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62 Cards in this Set

  • Front
  • Back
Cornelius Vanderbilt
American entrepeneur who built his wealth with the early ferry and railroad empires.
New York Central Railroad
One of the largest railroads that branched from many of the major cities on the East coast to some in Canada.
trunk line
A direct line between two telephone switchboards.
federal land grants
Grants that gave land to companies. (i.e. Pacific Railroad Act of 1862)
transcontinental railroads
Railroads that spanned from one coast to the other on the continental U.S.
Union and Central Pacific
Sections of the First Transcontinental Railroad.
Jay Gould
Leading American railroad developer and speculator.
watered stock
Asset with and artificially inflated value.
Refund of some fraction of the amount paid
Panic of 1893
Panic resulting from the overdevelopment of railroads.
J. Pierpont Morgan
Leading American banker that established one of the largest banking houses in the world.
interlocking directorates
The practice of members of corporate board of directors serving on the boards of multiple corporations
William Vanderbilt
Son of Cornelius Vanderbilt and heir to the Vanderbilt railroad empire.
Second Industrial Revolution
Phase of the industrial revolution from 1870-1914 that focused on steel, among other things.
Bessemer process
The first inexpensive industrial process for the mass-production of steel from molten pig iron.
Andrew Carnegie
Built Pittsburg's Carnegie Steel Company, a major unit of the later U.S. Steel.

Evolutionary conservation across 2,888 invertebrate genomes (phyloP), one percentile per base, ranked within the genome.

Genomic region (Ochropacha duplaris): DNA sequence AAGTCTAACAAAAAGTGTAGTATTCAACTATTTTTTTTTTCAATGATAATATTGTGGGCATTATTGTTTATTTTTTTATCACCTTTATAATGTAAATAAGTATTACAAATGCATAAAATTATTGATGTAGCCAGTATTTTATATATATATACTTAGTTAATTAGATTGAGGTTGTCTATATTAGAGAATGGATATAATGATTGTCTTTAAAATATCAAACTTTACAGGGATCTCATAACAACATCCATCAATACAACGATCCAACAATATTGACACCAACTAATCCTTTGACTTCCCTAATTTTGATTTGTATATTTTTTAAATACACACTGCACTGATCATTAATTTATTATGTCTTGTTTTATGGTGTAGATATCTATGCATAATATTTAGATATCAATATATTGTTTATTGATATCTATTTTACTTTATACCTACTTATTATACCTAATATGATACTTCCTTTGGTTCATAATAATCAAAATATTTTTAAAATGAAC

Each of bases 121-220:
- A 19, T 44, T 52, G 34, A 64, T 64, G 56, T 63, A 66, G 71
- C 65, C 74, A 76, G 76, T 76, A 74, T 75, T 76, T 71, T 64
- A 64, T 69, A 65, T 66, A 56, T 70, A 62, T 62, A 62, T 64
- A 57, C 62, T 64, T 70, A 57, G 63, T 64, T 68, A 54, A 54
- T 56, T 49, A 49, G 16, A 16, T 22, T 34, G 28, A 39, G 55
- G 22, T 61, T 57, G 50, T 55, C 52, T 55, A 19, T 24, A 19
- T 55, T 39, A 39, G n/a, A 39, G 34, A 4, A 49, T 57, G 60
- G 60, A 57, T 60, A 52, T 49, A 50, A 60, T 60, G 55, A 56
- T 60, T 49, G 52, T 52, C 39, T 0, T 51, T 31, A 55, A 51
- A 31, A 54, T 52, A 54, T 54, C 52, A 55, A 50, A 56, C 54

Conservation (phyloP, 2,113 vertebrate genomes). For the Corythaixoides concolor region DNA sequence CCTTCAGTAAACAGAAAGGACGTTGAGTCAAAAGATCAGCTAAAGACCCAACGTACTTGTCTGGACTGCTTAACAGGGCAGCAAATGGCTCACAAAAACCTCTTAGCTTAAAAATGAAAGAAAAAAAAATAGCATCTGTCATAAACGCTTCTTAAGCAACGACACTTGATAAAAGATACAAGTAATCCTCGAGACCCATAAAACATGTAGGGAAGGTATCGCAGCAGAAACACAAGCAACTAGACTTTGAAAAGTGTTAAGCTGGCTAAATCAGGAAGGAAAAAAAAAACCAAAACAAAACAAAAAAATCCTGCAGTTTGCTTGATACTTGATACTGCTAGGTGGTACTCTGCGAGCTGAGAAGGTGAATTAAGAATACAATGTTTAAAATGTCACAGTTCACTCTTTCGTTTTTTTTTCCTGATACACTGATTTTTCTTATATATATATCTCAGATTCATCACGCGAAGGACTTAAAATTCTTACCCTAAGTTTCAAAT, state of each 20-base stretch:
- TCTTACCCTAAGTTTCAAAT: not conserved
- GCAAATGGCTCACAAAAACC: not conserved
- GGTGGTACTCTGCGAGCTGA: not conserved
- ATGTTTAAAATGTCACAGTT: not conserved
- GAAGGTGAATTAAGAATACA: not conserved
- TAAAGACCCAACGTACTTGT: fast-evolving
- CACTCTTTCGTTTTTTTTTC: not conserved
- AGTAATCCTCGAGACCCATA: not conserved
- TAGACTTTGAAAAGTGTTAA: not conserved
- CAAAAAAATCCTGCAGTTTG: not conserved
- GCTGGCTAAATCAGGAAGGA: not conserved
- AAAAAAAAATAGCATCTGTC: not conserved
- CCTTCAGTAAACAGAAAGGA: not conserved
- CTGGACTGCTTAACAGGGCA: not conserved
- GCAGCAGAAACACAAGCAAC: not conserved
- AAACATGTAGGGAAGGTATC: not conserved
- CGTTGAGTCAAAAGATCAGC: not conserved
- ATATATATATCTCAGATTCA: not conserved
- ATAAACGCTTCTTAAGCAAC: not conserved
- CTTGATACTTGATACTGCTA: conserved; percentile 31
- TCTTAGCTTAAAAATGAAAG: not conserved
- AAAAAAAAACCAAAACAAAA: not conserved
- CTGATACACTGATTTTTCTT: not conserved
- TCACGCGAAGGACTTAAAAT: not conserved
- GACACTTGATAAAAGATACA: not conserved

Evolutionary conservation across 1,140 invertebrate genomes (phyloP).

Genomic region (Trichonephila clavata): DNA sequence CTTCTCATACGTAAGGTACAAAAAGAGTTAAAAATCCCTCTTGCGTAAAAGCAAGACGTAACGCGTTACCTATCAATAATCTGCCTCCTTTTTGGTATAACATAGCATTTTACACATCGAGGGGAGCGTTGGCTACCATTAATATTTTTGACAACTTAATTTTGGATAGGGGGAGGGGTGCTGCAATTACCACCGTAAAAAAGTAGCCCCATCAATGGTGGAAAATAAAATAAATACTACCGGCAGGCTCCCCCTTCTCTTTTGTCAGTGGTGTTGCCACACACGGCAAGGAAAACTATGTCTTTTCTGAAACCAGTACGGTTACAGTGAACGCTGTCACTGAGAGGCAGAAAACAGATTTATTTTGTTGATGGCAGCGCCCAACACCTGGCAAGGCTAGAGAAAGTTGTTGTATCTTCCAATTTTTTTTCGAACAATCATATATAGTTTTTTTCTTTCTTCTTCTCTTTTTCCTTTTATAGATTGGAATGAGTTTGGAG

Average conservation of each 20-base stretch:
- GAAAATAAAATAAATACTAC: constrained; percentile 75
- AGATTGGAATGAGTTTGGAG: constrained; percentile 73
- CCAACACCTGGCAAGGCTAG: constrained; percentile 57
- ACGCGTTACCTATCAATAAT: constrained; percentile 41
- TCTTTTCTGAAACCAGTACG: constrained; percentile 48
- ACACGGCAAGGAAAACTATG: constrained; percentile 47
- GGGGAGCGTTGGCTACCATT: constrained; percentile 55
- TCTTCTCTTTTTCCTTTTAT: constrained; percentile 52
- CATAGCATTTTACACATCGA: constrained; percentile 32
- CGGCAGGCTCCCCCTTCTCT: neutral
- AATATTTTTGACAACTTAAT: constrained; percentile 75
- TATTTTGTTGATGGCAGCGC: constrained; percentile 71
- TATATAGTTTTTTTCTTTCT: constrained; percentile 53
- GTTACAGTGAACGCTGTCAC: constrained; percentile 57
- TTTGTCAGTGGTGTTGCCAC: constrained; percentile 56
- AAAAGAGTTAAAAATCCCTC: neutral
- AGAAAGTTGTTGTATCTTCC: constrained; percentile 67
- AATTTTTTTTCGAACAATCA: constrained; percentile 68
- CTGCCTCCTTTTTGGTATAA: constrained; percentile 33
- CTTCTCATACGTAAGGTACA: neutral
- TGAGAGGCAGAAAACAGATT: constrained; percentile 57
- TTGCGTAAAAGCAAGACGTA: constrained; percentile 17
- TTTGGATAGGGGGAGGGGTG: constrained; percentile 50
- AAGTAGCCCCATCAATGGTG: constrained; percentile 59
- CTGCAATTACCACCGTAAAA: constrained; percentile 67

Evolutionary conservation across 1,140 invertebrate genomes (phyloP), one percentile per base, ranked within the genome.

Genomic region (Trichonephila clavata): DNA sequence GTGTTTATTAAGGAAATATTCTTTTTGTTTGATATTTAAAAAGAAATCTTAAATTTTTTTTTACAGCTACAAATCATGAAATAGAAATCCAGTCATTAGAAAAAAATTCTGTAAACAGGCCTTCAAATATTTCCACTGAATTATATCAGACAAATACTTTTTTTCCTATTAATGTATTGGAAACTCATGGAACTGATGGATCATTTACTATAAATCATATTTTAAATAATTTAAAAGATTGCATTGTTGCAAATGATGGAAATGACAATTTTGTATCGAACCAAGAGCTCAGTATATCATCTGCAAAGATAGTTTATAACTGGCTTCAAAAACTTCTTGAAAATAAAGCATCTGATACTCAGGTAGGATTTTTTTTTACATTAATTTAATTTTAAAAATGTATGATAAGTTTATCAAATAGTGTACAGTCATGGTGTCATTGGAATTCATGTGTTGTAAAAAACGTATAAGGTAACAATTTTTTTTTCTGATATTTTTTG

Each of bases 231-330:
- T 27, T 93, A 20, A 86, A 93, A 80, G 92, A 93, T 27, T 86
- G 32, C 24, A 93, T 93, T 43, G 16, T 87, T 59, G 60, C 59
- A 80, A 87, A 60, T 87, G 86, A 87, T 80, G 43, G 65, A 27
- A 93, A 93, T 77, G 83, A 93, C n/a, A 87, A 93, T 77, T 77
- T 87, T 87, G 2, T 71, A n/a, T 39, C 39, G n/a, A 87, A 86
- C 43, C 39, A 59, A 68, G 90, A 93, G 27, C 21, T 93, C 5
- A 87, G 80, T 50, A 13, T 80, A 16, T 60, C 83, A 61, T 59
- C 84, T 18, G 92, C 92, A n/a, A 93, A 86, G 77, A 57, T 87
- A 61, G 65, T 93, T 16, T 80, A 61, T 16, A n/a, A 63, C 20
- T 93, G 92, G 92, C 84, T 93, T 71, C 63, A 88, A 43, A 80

vertical integration
Absorption into a single firm of several firms involved in all aspects of a product's manufacture from raw materials to distribution
U.S. Steel
Founded in 1901, the largest steel producer in the United States.
John D. Rockefeller
Founded Standard Oil in 1870, formerly the largest oil refinery in the world until it was broken up in 1911.
Protestant work ethic
The necessity for hard work is proponent of a person's calling and worldly success is a sign of personal salvation.
horizontal integration
Absorption into a single firm of several firms involved in the same level of production and sharing resources at that level.
antitrust movement
Movement attempting to ban monopolies.
Sherman Antitrust Act (1890)
The first United States Federal statute to limit cartels and monopolies.
United States v. E.C. Knight
Case that limited the government's power to control monopolies.
laissez-faire capitalism
Doctrine that states that government generally should not intervene in the marketplace.
Adam Smith
Philosopher who introduced the theory of the "invisible hand" and laissez-faire.
Social Darwinism
Theory that the laws of evolution by natural selection also apply to social structures.
Herbert Spencer
English philosopher famous for embracing the theory of evolution and coining the term "survival of the fittest".
survival of the fittest
A natural process resulting in the evolution of organisms best adapted to the environment.
gospel of wealth
Essay written by Andrew Carnegie in 1889 that described the responsibility of philanthropy by the new upper class of self-made rich
Russel Conwell
Founder of Temple University in 1884.
Samuel F.B. Morse
Creator of the telegraph and Morse Code.
transatlantic cable
Telegraph cable that was lain across the floor of the Atlantic ocean to open up communications with Europe and North America.